Single malt Scotch whisky producers revitalize an old spirit with new twists
There were less than 100 single malts on the market in the 1980s when Bill Lumsden got his start in distilling. Compared to blended Scotch whiskies, which were enjoyed around the world, these small-batch, pot-distilled spirits – with names that many found difficult to pronounce – were rare and offered a range of different tastes and characteristics.
The world of single malt Scotch was intimidating. For many outsiders, the exclusive – and often expensive – spirit still is.
Now working as the director of distilling, whisky creation and whisky stocks for the Glenmorangie and Ardbeg distilleries, Lumsden, who holds a PhD in biochemistry, says he’s having fun coming up with new innovations and expressions that aren’t designed to appeal solely to traditional, dyed-in-the-wool whisky drinkers.
Last year, he produced a limited-edition whisky called A Tale of Cake, which offered aromas and flavours inspired by childhood memories of his grandmother’s pineapple upside-down cake. This year, Glenmorangie launched a richer and sweeter single malt whisky simply called X, meant to be mixed into cocktails or enjoyed neat as the occasion warrants.
“We’re trying to reach out to people who might in the past actually have been too scared to drink single malt Scotch,” Lumsden says.
Perhaps they thought a single malt’s taste would be too strong, or lacked the insight into the spirit to fully appreciate its nuances, he explains.
“There are a lot of knowledge bullies out there saying: ‘Oh, no, no – that’s not how you drink malt whiskey,’” Lumsden says. “We’re taking this view that if you really want to know all about the barrel type, and the distillation, and the size of the spirit cut and the barley variety, etc., we can tell you that. But if you don’t, then don’t worry. Just enjoy the fact that it has a simply delicious flavour.”
Single-malt producers throughout Scotland are looking to trade their tweed-and-tartan image for a more inviting and unpretentious approach. With its traditional fan base aging, there’s a desire to introduce a wider audience to the world of single malt and other Scotch whisky.
The goal is to shake off archaic perceptions that single malts are a strongly flavoured and complex drink governed by rules of how to appreciate its uniqueness – without losing its identity and rich heritage in the process. After all, older, knowledgeable consumers still account for the bulk of sales.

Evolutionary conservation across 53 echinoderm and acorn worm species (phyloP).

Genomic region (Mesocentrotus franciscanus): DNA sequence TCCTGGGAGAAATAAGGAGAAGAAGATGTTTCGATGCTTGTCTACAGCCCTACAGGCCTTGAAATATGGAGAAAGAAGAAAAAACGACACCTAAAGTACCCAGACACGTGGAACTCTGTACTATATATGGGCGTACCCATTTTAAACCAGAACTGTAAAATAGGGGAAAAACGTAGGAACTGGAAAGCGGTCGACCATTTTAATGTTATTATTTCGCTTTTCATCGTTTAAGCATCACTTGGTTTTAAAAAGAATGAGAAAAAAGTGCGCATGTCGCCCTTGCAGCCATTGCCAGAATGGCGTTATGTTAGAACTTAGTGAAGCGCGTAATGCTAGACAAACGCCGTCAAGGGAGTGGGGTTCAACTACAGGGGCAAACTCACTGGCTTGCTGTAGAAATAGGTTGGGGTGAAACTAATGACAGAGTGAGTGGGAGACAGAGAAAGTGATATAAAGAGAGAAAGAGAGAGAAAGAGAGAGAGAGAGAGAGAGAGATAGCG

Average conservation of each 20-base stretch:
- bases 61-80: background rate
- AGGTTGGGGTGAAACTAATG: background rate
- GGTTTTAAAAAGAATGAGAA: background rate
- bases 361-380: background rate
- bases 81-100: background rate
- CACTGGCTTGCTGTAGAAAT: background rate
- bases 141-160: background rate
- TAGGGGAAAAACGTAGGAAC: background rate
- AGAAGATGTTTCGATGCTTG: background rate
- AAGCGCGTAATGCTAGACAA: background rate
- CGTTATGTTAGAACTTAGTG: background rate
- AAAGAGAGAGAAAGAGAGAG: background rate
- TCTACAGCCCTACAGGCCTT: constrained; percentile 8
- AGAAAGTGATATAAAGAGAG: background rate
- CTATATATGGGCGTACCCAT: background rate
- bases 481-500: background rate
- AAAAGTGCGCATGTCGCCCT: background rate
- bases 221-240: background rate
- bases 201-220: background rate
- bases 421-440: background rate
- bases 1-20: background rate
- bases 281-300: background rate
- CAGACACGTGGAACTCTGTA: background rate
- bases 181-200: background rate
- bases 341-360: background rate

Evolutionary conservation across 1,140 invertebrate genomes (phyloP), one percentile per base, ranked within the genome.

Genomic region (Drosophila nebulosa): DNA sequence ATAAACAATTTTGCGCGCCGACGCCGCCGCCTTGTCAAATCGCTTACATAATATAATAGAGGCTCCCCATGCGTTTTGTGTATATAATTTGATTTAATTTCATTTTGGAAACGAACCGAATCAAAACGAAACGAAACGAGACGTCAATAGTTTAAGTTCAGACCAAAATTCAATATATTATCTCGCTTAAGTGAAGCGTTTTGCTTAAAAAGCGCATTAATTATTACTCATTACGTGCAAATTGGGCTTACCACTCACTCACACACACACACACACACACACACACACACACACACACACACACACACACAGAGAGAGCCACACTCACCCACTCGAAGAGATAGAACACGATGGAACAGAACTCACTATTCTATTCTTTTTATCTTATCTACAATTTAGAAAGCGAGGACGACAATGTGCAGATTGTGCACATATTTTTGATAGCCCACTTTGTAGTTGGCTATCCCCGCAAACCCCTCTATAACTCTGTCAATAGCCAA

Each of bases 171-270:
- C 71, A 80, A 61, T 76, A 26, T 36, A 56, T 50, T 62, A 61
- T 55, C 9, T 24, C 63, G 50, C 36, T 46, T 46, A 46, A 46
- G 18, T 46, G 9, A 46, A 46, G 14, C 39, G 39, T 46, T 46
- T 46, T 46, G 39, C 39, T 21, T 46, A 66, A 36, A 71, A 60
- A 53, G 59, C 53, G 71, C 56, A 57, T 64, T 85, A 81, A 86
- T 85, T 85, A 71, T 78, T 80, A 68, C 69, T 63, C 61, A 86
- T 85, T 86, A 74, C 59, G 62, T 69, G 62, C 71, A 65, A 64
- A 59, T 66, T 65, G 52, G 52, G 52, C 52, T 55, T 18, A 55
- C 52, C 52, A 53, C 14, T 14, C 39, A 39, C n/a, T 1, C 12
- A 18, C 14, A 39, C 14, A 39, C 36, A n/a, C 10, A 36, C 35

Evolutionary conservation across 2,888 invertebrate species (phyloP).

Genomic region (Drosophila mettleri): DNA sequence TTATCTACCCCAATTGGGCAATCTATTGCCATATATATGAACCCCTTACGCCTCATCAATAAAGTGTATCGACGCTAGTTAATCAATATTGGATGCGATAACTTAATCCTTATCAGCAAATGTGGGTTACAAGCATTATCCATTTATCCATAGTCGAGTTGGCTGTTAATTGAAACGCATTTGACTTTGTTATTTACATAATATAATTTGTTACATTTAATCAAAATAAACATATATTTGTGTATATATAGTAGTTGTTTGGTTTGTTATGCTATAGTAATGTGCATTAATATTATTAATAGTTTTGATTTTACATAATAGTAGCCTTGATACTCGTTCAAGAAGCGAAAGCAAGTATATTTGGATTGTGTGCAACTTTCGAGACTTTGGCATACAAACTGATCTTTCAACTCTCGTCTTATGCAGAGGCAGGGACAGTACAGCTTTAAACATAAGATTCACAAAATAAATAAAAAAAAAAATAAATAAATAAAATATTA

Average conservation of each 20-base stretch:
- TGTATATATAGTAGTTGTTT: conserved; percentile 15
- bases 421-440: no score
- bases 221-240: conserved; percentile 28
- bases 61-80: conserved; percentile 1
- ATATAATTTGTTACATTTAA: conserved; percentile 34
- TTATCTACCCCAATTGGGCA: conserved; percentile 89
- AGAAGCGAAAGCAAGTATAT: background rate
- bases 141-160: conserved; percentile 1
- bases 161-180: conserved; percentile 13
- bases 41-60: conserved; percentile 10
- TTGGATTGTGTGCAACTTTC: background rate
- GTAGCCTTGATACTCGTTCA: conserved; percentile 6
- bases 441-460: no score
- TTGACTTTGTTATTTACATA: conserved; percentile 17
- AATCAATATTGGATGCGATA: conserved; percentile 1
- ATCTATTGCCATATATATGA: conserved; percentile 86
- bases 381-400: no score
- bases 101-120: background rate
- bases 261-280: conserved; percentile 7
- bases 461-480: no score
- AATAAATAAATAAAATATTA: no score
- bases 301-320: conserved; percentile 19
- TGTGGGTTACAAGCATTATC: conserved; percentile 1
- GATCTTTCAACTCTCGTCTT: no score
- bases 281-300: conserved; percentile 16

Distilleries are embracing different oak barrels that previously held Port, Madeira, American rye whiskey, PX sherry, sauternes, or various types of red wines to create different flavour profiles in their spirits as they age.
They are also looking to different areas for sourcing oak – such as Italy and Hungary – besides the traditional regions in France, Spain and the United States – as well as expanding options for seasoning the wood and toasting or charring the inside of the barrels to offer a greater range of flavours.
By creating new products designed to introduce their offerings to those who don’t usually drink Scotch – and establish a base of younger drinkers – distilleries are not only competing against less stuffy (and potentially less pricey) bourbon, Irish whisky or Canadian whiskies. They are squaring off against beer, hard seltzer, or even popular mixed drinks.
Louise Dennett, global head of brand and innovation at The Glenmorangie Company, sees an opportunity to showcase the hospitality and sense of occasion that comes with enjoying a single malt whisky.
While distillers such as Glenmorangie are more than happy to “go down the rabbit hole” about how their whiskies are made, “we’re not going to lead with that,” Dennett says.
“Sharing a glass of Glenmorangie together is an emotional experience. We’re just inviting people into that and not intellectualizing it, but also not dumbing it down.”
This week’s recommendations include some recent innovations from traditional Scottish distilleries that were crafted to help newcomers navigate the single-malt category.